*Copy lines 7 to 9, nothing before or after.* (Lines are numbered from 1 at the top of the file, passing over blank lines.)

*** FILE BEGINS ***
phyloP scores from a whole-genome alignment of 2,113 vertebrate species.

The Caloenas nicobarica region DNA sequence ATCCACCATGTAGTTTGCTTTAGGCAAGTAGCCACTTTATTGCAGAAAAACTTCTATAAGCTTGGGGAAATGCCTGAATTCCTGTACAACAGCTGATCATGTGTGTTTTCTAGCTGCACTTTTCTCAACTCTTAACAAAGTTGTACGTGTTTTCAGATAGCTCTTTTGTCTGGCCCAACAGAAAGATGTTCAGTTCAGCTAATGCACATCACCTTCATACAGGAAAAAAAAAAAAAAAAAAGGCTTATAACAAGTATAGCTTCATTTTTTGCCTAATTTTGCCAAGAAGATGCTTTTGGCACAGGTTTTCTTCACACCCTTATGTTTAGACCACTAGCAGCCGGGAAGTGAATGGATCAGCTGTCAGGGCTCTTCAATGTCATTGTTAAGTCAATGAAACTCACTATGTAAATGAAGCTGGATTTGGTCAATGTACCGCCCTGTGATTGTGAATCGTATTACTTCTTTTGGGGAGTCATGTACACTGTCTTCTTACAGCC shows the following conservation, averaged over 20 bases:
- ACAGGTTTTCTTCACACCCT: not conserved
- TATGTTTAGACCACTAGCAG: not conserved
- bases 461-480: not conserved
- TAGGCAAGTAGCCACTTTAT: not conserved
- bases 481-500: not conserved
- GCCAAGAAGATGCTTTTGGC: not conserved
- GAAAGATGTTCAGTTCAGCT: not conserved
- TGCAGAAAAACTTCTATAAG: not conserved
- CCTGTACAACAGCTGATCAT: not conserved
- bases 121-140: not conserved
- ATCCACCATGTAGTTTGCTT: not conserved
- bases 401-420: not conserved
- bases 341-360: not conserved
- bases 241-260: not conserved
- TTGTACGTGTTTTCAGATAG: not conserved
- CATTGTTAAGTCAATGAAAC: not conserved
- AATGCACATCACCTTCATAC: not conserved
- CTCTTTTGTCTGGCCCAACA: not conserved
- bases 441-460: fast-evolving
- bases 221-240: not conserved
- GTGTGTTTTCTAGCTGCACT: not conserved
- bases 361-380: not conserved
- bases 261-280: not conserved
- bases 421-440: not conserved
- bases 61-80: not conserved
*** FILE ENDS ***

- bases 481-500: not conserved
- GCCAAGAAGATGCTTTTGGC: not conserved
- GAAAGATGTTCAGTTCAGCT: not conserved